Contrasting soil tillage effects on UK organic spring wheat

RAU research providing insights into effects of different levels of tillage on soil density, weeds, and wheat yields.

Resource explained

This poster outlines results from a study conducted at the Royal Agricultural University’s (RAU) organic Harnhill Manor Farm that looked at the effects of tillage on soil bulk density, development of weed species, and wheat yields under organic systems. Conventional tillage (CT) was compared with low residue non-inversion tillage (LRNiT) and high residue non-inversion tillage (HRNiT). Alongside soil bulk densities and wheat dry matter and yields, levels of dry matter (DM) for both broad leaved and grass weeds were recorded. The study was carried out in the knowledge that frequent conventional tillage can potentially damage soil structure and quality, while non-inversion tillage can potentially bring improved movement of nutrients, soil water holding capacity, and improved soil structure and biological activity. However, it can also bring many challenges such as soil compaction (indicated by soil bulk density levels), weeds and inconsistent crop yields.

Findings & recommendations

  • The study ran from March 2013 to August 2013. Spring wheat cv. Paragon was drilled in April 2013 and harvested in August.
  • A significantly higher broadleaf weed DM was recorded with more tilled soils. However a higher amount of grass weed DM was recorded with less tilled soils (under HRNiT).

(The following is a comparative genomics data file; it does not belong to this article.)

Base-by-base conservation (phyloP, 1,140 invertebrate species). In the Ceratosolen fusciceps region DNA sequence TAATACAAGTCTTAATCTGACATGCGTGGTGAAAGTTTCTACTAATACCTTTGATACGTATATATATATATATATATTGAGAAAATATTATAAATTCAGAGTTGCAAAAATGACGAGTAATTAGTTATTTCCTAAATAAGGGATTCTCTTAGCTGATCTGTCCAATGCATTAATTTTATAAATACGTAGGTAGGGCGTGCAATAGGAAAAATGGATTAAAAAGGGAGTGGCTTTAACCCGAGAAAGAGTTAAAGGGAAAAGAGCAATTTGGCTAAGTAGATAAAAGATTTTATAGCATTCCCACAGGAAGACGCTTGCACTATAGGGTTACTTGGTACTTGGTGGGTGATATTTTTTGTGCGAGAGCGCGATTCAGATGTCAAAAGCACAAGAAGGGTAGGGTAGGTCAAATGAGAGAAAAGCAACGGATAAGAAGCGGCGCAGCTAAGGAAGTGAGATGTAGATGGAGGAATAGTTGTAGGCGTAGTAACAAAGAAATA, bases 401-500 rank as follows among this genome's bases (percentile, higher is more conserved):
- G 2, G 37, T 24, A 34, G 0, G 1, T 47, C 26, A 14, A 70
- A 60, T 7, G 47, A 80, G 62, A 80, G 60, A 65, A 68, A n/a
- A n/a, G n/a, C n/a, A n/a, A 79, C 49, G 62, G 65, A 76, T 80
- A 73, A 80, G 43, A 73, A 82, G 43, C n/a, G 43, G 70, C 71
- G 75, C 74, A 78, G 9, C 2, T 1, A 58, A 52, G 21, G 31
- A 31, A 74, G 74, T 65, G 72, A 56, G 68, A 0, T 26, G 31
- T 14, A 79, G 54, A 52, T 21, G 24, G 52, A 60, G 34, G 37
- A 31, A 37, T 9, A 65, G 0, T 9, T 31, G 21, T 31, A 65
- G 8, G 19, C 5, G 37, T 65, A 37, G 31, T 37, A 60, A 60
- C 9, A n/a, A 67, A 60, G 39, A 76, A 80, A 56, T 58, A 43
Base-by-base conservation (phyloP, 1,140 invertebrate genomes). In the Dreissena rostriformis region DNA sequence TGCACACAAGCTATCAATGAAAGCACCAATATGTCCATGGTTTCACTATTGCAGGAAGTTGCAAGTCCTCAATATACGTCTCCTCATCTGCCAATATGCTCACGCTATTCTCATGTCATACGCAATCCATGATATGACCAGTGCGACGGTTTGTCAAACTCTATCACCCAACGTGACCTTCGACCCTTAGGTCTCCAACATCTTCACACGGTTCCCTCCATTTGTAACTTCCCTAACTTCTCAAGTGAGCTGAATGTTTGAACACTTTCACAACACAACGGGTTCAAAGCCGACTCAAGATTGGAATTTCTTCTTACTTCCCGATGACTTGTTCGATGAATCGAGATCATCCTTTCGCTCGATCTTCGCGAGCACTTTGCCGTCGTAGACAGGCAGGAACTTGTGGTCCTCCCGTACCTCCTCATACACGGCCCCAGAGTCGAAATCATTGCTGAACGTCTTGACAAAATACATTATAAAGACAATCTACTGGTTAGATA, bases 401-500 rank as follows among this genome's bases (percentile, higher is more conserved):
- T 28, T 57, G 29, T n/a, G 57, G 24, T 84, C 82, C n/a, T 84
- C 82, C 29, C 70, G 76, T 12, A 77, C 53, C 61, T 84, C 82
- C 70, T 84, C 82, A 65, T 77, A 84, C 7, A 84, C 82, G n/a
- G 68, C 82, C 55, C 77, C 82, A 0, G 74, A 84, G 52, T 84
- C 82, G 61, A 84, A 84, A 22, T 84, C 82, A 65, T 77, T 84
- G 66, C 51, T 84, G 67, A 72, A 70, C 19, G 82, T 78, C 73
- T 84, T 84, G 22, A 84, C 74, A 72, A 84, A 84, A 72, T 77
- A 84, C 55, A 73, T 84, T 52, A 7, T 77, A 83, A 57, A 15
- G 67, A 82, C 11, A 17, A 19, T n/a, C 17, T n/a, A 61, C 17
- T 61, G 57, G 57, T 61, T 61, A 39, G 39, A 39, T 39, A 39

• The higher soil bulk density and increase in total weeds (of broadleaf and grass) corresponded with a decrease in wheat yields.
  • Increasing the tillage intensity was found to improve the crop yields and also largely reduce problematic grass weeds, therefore CT was shown in this study to be a more dependable option.
  • Increasing the tillage intensity (with CT and LRNiT) significantly lowered the soil bulk density after tillage (which would make the soil less restricting for root growth). The soil bulk density recorded on the HRNiT plots was highest, and is likely to have contributed to the lower levels of wheat DM and grain yields.

Also see ‘Performance of UK organic spring wheat and contrasting soil tillage: yield and economic impact.’

(Header image: Drills used for establishing spring wheat: power harrow combination drill, minimum tillage Vaderstad drill, & Ecodyn direct drill. Photo credit: RAU)

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